Ahead of the warm summer season, EPCOR is making progress developing sources of quality water to ensure adequate supplies for customers. We’re completing construction on a pipeline associated with San Tan Well #1 and expect this well to begin supplying water to the system in the next few weeks. The Magma Well #1 has also been tested and approved and should begin operation soon. Well pump testing at several other non-operational wells continues in the hopes of identifying additional sources of quality water for different regions of the system.
We’re also finalizing a project to correct water pressure and quality issues at two wells in the Oasis area. As a result of this work, we expect to be able to lift the meter management restrictions in Region 4 which is the Oasis Magic Ranch area by the end of April.
Lastly, we are working with Queen Creek on a possible water interconnect. The Town sent EPCOR a draft agreement on April 4, 2019 and EPCOR responded with questions on April 9, 2019.
We’ve completed installation of a water line for the reverse osmosis (RO) treatment system at Morning Sun Farms. The RO unit is currently in testing mode and is ready for operation. In addition, installation of the ion exchange (IX) treatment system at the Main Yard water plant to treat Johnson Ranch Wells #3, #4 and #5 is progressing. The start of operations could be delayed until early May because of materials shortages from the supplier. In the interim, another RO unit is now operational at Johnson Ranch Well #4 – this is a transitional measure to aid with water blending at the Main Yard plant until its IX system is fully operational.
System-wide Improvements We’re working through details and approvals needed to proceed with planned capital improvements at that Pecan, San Tan, and Anthem treatment plants. Improvements are also moving ahead at the lift stations throughout the system, which perform the critical function of physically lifting wastewater from customer areas so it can be transported to treatment plants. As part of a system-wide effort to improve functionality at the lift stations, we’ve repaired or are replacing generators at each one. Fully Treated Effluent Discharge As a result of rainy weather in February, there were two releases of A+ level, fully treated effluent from the Pecan water reclamation plant into the Queen Creek wash that month. Expansion of the Pecan plant is a top priority for EPCOR’s capital improvements to the Johnson Utilities system. Given the need for effluent release from the San Tan plant into the Queen Creek wash, we are proactively looking for customers to receive excess effluent until this plant is permanently upgraded. A local farmer has agreed to receive effluent for irrigation. We’ve also begun installing an effluent line under the Hunt Highway and expect this project to be finished by mid-April. Sanitary Sewer Overflows (SSOs) There were two sanitary sewer overflows on April 1 and one on April 7. In each incident, our team responded immediately with the necessary repairs and restoration and notified the Arizona Department of Environmental Quality as required. Two of the incidents were caused by issues with contractors on construction projects. The third incident occurred at the Morning Sun Farms lift station and resulted, in part, from floating debris caused by fats, oils and greases being flushed down drains.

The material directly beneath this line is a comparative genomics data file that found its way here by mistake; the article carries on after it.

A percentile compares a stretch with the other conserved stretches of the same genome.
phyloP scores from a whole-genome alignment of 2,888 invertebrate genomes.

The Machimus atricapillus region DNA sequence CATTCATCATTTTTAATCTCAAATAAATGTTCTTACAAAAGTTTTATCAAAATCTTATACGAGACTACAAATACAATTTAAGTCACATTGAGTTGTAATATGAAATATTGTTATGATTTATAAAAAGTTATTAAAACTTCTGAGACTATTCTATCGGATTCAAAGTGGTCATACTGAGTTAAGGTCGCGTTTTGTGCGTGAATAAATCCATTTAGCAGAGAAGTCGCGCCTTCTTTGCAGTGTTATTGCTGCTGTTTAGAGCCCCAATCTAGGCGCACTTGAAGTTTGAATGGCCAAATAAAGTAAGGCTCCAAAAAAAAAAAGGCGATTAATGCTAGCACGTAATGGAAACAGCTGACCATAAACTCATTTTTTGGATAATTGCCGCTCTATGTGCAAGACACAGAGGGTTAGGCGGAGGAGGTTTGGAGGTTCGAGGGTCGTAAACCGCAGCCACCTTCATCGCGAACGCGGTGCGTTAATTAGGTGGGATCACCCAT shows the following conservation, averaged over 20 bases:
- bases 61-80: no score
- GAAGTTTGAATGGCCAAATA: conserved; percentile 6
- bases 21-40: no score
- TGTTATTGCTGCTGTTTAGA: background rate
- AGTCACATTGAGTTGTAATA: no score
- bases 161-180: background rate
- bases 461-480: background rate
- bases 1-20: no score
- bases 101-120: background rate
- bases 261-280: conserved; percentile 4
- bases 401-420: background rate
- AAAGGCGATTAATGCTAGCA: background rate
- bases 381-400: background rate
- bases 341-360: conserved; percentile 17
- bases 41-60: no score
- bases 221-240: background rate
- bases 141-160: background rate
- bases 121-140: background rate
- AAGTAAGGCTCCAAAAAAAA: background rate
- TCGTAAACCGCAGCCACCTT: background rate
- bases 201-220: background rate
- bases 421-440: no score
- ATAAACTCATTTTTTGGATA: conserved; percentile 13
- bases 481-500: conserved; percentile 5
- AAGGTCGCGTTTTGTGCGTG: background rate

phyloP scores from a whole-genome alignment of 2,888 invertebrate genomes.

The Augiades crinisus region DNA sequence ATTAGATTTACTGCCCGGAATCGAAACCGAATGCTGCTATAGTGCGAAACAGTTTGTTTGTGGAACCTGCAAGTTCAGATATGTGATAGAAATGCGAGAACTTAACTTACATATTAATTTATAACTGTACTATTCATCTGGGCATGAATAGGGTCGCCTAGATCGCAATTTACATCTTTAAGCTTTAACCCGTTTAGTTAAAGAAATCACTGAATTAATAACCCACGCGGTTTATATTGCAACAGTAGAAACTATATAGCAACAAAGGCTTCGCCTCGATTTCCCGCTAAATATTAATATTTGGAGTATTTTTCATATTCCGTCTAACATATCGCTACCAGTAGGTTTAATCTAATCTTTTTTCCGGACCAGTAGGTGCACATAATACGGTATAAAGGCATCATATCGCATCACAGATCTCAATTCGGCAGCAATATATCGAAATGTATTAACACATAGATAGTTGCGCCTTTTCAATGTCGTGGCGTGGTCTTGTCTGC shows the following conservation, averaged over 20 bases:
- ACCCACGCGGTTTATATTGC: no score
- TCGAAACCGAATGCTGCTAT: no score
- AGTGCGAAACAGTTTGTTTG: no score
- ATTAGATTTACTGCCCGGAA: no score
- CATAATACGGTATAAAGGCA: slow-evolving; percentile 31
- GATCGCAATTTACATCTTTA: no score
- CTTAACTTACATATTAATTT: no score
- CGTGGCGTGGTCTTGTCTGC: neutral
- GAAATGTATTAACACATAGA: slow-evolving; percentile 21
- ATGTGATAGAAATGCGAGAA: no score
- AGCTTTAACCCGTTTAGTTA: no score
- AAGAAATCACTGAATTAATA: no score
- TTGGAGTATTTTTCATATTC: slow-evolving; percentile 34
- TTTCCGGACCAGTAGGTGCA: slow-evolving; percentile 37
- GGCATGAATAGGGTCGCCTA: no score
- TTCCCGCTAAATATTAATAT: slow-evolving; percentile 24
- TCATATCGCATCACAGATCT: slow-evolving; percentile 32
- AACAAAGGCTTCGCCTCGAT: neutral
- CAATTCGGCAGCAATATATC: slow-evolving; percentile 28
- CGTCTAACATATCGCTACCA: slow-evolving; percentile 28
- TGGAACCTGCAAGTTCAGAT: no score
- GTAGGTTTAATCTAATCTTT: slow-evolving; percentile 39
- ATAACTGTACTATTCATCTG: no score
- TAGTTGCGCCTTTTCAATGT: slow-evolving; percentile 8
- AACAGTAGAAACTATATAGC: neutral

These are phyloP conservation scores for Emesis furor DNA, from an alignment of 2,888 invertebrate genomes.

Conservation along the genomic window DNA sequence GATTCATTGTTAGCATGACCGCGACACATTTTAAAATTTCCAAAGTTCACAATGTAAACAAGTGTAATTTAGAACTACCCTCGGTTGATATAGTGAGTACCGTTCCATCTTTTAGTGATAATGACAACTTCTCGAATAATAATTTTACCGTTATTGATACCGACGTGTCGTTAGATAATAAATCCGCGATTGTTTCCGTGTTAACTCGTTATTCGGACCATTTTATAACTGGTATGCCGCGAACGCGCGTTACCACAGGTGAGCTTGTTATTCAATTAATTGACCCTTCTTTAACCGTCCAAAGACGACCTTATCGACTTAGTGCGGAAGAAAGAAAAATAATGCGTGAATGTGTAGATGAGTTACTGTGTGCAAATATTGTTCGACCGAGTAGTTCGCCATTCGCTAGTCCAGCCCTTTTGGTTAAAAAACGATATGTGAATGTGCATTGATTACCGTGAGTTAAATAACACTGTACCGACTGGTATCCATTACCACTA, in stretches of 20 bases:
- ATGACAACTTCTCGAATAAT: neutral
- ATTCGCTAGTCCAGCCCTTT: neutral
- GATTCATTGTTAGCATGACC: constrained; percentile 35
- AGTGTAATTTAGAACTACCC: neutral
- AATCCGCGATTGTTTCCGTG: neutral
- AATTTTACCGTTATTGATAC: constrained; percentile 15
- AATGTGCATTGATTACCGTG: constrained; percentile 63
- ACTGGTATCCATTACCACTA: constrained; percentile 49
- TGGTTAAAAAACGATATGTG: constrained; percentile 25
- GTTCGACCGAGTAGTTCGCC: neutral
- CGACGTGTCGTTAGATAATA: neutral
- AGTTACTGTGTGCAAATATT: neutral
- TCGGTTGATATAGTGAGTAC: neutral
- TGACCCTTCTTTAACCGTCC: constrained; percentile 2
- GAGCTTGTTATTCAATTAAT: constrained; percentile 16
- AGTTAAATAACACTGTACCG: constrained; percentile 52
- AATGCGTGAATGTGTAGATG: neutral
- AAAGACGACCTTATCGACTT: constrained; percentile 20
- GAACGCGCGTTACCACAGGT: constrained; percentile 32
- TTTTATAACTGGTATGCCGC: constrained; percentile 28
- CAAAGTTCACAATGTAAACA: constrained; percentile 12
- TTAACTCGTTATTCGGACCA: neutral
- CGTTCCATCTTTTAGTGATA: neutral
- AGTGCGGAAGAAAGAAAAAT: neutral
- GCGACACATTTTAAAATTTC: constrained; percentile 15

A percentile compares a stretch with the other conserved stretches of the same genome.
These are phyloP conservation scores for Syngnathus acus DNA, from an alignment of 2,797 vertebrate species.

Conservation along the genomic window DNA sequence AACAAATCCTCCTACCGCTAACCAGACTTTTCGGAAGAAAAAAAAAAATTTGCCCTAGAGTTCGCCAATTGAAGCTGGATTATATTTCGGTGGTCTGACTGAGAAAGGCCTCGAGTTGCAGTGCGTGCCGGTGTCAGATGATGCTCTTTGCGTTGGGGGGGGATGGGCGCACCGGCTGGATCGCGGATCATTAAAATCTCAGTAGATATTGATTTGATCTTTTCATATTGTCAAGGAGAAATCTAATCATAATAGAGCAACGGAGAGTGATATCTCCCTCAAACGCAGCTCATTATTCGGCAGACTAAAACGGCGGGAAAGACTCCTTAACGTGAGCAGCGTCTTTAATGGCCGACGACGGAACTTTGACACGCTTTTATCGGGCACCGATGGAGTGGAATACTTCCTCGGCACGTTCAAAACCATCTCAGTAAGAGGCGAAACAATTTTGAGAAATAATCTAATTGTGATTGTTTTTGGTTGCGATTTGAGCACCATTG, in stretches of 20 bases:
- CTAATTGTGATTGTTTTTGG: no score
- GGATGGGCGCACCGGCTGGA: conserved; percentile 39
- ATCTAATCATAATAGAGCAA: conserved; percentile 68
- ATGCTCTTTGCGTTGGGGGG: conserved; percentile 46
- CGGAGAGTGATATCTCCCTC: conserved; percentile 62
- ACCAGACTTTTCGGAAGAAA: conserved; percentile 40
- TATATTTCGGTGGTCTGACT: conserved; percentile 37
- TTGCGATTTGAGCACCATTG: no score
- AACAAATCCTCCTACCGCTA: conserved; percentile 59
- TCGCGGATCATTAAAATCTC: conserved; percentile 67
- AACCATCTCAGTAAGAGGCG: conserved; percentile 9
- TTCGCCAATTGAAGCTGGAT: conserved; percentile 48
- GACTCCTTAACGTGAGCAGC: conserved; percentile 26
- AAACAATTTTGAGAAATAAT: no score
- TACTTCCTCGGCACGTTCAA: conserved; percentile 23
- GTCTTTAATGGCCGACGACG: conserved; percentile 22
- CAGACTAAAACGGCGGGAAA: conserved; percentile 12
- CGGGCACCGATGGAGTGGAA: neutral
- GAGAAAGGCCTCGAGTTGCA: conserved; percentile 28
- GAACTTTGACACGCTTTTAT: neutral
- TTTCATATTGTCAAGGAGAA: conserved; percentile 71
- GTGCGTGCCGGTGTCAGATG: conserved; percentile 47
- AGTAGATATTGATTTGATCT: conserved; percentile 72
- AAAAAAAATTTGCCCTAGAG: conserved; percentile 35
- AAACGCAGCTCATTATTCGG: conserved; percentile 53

Until long-term capital improvements are made at the wastewater facilities, minimizing SSOs through temporary means remains a top priority. We’re in the final stages of activating remote-monitoring alarm systems at all lift stations, and we’re troubleshooting pumps at the Main Yard lift station. These short-term improvements boost our ability to anticipate SSOs before they happen and respond quickly should one occur.
Section 11 Treatment Plant Optimization
As we’ve reported previously, replacement of the Section 11 water reclamation plant is a high priority for capital improvements to the overall Johnson system. Construction of the new plant will take up to two years. In the short term, we’re working hard to identify and implement strategies for optimizing operations at the existing plant to handle immediate needs.
In late February, we learned of a previously unknown line feeding influent (untreated wastewater) into the Section 11 facility. Because the influent was unmetered, we’ve set up measuring procedures to make sure our planning data for this facility accounts for the additional influent. We’ve also begun the design phase for improvements to the Mirage lift station, which will enable additional wastewater flows from Section 11 to be diverted to the Anthem treatment plant. We expect this project to be completed in late 2019.
There were recent (March 27 and April 1), brief exceedances of elevated values for hydrogen sulfide at Section 11 – in lay language, a minor violation of odor limits. We monitor for hydrogen sulfide levels every 10 minutes and then record and share the results weekly with the Pinal County Air Quality Department. We understand that issues with odor are unpleasant and appreciate customer patience as we address them.